i’m really excited about the gardening and food books i received for christmas this year. here’s the line-up:
the edible front yard by Ivette Soler. what i love about this book is that it’s not a “how to” on how to create vegetable gardens. instead, it shows you the ways you can create landscapes in your yard that are both beautiful but also contain edible plants, so you can get the best of both worlds. Soler has some interesting plant combinations and the book is full of bright photographs. it’s my spring inspiration while i watch our yard turn white with snow and then muddy with rain this winter.
make your place (affordable, sustainable nesting skills) by raleigh briggs. this is one of briggs many books that grew out of her DYI/zine projects. it’s full of useful tips and recipes for making your own cleaning products and keeping your living space free of chemicals and other nasty things that often give me headaches. the entire book is hand-drawn, making it even more fun to read:
tart and sweet by kelly geary and jessie knadler. i’m MOST excited about this book. first of all, it’s beautifully photographed. i want to eat everything in it. geary and knadler write about the canning process in simple terms that make it so appealing, i want to start today. the second half of the book is all recipes and are arranged by seasons. some of the winter recipes: candied kumquats with cinnamon and star anise, lemon herb pickled garlic, horseradish lemon pepper sunchokes. seriously. i’m hungry writing about it. read more about knadler’s interesting life on her blog, rurallyscrewed. love that.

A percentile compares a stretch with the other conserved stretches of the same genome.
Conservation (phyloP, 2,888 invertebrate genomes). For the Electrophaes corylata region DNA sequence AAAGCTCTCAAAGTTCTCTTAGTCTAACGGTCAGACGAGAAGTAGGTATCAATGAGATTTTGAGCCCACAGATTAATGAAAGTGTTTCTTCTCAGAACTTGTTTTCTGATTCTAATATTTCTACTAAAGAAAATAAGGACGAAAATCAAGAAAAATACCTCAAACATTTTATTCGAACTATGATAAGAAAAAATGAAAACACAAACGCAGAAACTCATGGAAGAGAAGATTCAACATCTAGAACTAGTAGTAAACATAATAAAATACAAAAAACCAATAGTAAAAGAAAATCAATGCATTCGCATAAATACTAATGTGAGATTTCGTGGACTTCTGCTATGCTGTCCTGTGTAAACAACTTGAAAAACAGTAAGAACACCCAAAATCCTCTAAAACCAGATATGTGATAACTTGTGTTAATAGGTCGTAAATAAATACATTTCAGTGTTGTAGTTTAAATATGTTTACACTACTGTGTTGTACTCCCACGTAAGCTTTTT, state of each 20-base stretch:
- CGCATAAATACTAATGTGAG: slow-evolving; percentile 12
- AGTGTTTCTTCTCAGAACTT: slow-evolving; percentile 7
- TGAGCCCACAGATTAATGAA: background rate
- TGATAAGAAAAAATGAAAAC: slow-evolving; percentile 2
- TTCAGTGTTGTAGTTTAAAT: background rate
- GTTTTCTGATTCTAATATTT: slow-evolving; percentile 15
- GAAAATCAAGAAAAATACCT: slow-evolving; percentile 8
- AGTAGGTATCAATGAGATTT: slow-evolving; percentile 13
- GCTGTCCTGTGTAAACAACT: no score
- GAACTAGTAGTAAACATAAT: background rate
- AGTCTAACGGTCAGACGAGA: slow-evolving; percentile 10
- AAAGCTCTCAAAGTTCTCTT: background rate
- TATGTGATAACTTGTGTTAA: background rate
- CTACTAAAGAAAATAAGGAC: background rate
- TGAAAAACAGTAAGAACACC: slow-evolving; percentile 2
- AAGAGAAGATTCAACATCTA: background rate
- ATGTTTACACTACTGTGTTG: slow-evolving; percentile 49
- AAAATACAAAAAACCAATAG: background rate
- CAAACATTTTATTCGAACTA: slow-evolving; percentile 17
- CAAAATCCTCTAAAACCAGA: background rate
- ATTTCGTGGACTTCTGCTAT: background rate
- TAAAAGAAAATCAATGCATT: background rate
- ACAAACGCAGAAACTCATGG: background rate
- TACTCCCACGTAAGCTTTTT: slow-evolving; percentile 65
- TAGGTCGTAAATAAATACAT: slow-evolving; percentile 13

last but not least, i asked for this book on a whim because the sub-title looked interesting: The Feast Nearby. How I lost my job, buried a marriage, and found my way by keeping chickens, foraging, preserving, bartering, and eating locally (all on forty dollars a week). i also judged this book by its cover: the woman is holding carrots and wearing Hunter boots. two of my favorite things.
the book is a collection of essays and recipes by robin mather, former food journalist for the Chicago Tribune. i’m only on chapter 1. can’t decide what i think yet, but i’ll post back here if it gets interesting.
any food-related book suggestions?